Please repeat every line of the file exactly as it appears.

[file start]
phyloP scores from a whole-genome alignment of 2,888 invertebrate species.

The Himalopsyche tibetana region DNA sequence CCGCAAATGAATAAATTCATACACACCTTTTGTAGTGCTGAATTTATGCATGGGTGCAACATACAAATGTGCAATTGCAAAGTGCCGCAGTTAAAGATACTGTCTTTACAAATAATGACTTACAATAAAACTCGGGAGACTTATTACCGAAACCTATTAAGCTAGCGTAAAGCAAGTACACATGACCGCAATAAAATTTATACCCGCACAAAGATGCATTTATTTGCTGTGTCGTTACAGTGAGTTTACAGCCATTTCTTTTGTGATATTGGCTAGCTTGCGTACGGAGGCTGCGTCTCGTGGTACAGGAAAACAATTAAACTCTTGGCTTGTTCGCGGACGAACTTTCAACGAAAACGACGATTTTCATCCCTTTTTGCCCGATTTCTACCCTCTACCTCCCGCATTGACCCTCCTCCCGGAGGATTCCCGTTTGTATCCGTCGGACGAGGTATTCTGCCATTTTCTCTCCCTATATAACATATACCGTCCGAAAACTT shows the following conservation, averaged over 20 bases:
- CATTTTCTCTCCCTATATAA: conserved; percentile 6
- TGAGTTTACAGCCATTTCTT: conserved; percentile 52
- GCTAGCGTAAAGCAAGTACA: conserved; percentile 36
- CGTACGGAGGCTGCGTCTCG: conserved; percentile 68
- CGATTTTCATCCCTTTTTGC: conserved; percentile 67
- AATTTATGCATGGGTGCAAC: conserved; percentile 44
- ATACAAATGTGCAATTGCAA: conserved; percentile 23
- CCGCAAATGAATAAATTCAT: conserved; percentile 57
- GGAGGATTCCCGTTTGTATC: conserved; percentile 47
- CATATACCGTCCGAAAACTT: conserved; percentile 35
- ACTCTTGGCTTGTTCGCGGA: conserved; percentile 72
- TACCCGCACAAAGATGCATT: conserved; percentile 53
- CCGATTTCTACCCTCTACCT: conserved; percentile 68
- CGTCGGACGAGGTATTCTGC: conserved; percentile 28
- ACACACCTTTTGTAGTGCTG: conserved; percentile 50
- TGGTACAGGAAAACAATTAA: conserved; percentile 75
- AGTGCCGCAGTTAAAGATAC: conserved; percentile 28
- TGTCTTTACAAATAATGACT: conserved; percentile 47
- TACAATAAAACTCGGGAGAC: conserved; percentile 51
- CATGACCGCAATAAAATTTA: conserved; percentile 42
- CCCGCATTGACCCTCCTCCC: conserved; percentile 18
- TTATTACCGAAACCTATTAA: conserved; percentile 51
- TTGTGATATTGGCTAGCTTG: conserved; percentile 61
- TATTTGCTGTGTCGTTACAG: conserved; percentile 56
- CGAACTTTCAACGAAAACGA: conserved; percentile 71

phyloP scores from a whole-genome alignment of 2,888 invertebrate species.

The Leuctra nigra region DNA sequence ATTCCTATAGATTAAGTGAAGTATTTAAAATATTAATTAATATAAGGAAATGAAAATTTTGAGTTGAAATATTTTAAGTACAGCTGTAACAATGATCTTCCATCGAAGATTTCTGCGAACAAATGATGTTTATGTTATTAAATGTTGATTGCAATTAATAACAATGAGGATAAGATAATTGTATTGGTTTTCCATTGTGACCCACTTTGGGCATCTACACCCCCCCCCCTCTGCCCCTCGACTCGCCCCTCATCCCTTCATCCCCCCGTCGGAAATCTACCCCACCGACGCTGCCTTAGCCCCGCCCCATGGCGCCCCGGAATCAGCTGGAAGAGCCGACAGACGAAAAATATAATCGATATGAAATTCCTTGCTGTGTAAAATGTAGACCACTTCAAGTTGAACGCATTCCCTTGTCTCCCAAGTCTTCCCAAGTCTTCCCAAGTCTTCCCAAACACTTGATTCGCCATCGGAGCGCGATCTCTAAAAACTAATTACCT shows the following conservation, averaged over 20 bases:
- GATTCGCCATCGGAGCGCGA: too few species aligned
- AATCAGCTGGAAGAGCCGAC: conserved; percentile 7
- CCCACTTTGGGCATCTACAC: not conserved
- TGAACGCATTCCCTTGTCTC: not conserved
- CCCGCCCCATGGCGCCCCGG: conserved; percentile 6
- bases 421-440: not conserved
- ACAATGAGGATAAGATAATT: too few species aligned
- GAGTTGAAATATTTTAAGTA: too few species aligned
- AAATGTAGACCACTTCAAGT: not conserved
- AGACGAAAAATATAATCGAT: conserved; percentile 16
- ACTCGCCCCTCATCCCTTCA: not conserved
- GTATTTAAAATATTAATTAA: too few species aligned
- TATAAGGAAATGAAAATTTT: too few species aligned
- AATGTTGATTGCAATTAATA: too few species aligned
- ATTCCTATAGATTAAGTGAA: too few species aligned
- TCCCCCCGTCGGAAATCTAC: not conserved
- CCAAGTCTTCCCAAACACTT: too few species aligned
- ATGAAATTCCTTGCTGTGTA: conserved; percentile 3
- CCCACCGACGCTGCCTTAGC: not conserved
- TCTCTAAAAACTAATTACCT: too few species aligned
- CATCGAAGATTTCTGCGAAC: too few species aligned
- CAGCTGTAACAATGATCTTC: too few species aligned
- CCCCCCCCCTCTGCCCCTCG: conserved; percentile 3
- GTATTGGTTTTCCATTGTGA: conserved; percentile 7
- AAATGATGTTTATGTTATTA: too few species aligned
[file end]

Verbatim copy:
phyloP scores from a whole-genome alignment of 2,888 invertebrate species.

The Himalopsyche tibetana region DNA sequence CCGCAAATGAATAAATTCATACACACCTTTTGTAGTGCTGAATTTATGCATGGGTGCAACATACAAATGTGCAATTGCAAAGTGCCGCAGTTAAAGATACTGTCTTTACAAATAATGACTTACAATAAAACTCGGGAGACTTATTACCGAAACCTATTAAGCTAGCGTAAAGCAAGTACACATGACCGCAATAAAATTTATACCCGCACAAAGATGCATTTATTTGCTGTGTCGTTACAGTGAGTTTACAGCCATTTCTTTTGTGATATTGGCTAGCTTGCGTACGGAGGCTGCGTCTCGTGGTACAGGAAAACAATTAAACTCTTGGCTTGTTCGCGGACGAACTTTCAACGAAAACGACGATTTTCATCCCTTTTTGCCCGATTTCTACCCTCTACCTCCCGCATTGACCCTCCTCCCGGAGGATTCCCGTTTGTATCCGTCGGACGAGGTATTCTGCCATTTTCTCTCCCTATATAACATATACCGTCCGAAAACTT shows the following conservation, averaged over 20 bases:
- CATTTTCTCTCCCTATATAA: conserved; percentile 6
- TGAGTTTACAGCCATTTCTT: conserved; percentile 52
- GCTAGCGTAAAGCAAGTACA: conserved; percentile 36
- CGTACGGAGGCTGCGTCTCG: conserved; percentile 68
- CGATTTTCATCCCTTTTTGC: conserved; percentile 67
- AATTTATGCATGGGTGCAAC: conserved; percentile 44
- ATACAAATGTGCAATTGCAA: conserved; percentile 23
- CCGCAAATGAATAAATTCAT: conserved; percentile 57
- GGAGGATTCCCGTTTGTATC: conserved; percentile 47
- CATATACCGTCCGAAAACTT: conserved; percentile 35
- ACTCTTGGCTTGTTCGCGGA: conserved; percentile 72
- TACCCGCACAAAGATGCATT: conserved; percentile 53
- CCGATTTCTACCCTCTACCT: conserved; percentile 68
- CGTCGGACGAGGTATTCTGC: conserved; percentile 28
- ACACACCTTTTGTAGTGCTG: conserved; percentile 50
- TGGTACAGGAAAACAATTAA: conserved; percentile 75
- AGTGCCGCAGTTAAAGATAC: conserved; percentile 28
- TGTCTTTACAAATAATGACT: conserved; percentile 47
- TACAATAAAACTCGGGAGAC: conserved; percentile 51
- CATGACCGCAATAAAATTTA: conserved; percentile 42
- CCCGCATTGACCCTCCTCCC: conserved; percentile 18
- TTATTACCGAAACCTATTAA: conserved; percentile 51
- TTGTGATATTGGCTAGCTTG: conserved; percentile 61
- TATTTGCTGTGTCGTTACAG: conserved; percentile 56
- CGAACTTTCAACGAAAACGA: conserved; percentile 71

phyloP scores from a whole-genome alignment of 2,888 invertebrate species.

The Leuctra nigra region DNA sequence ATTCCTATAGATTAAGTGAAGTATTTAAAATATTAATTAATATAAGGAAATGAAAATTTTGAGTTGAAATATTTTAAGTACAGCTGTAACAATGATCTTCCATCGAAGATTTCTGCGAACAAATGATGTTTATGTTATTAAATGTTGATTGCAATTAATAACAATGAGGATAAGATAATTGTATTGGTTTTCCATTGTGACCCACTTTGGGCATCTACACCCCCCCCCCTCTGCCCCTCGACTCGCCCCTCATCCCTTCATCCCCCCGTCGGAAATCTACCCCACCGACGCTGCCTTAGCCCCGCCCCATGGCGCCCCGGAATCAGCTGGAAGAGCCGACAGACGAAAAATATAATCGATATGAAATTCCTTGCTGTGTAAAATGTAGACCACTTCAAGTTGAACGCATTCCCTTGTCTCCCAAGTCTTCCCAAGTCTTCCCAAGTCTTCCCAAACACTTGATTCGCCATCGGAGCGCGATCTCTAAAAACTAATTACCT shows the following conservation, averaged over 20 bases:
- GATTCGCCATCGGAGCGCGA: too few species aligned
- AATCAGCTGGAAGAGCCGAC: conserved; percentile 7
- CCCACTTTGGGCATCTACAC: not conserved
- TGAACGCATTCCCTTGTCTC: not conserved
- CCCGCCCCATGGCGCCCCGG: conserved; percentile 6
- bases 421-440: not conserved
- ACAATGAGGATAAGATAATT: too few species aligned
- GAGTTGAAATATTTTAAGTA: too few species aligned
- AAATGTAGACCACTTCAAGT: not conserved
- AGACGAAAAATATAATCGAT: conserved; percentile 16
- ACTCGCCCCTCATCCCTTCA: not conserved
- GTATTTAAAATATTAATTAA: too few species aligned
- TATAAGGAAATGAAAATTTT: too few species aligned
- AATGTTGATTGCAATTAATA: too few species aligned
- ATTCCTATAGATTAAGTGAA: too few species aligned
- TCCCCCCGTCGGAAATCTAC: not conserved
- CCAAGTCTTCCCAAACACTT: too few species aligned
- ATGAAATTCCTTGCTGTGTA: conserved; percentile 3
- CCCACCGACGCTGCCTTAGC: not conserved
- TCTCTAAAAACTAATTACCT: too few species aligned
- CATCGAAGATTTCTGCGAAC: too few species aligned
- CAGCTGTAACAATGATCTTC: too few species aligned
- CCCCCCCCCTCTGCCCCTCG: conserved; percentile 3
- GTATTGGTTTTCCATTGTGA: conserved; percentile 7
- AAATGATGTTTATGTTATTA: too few species aligned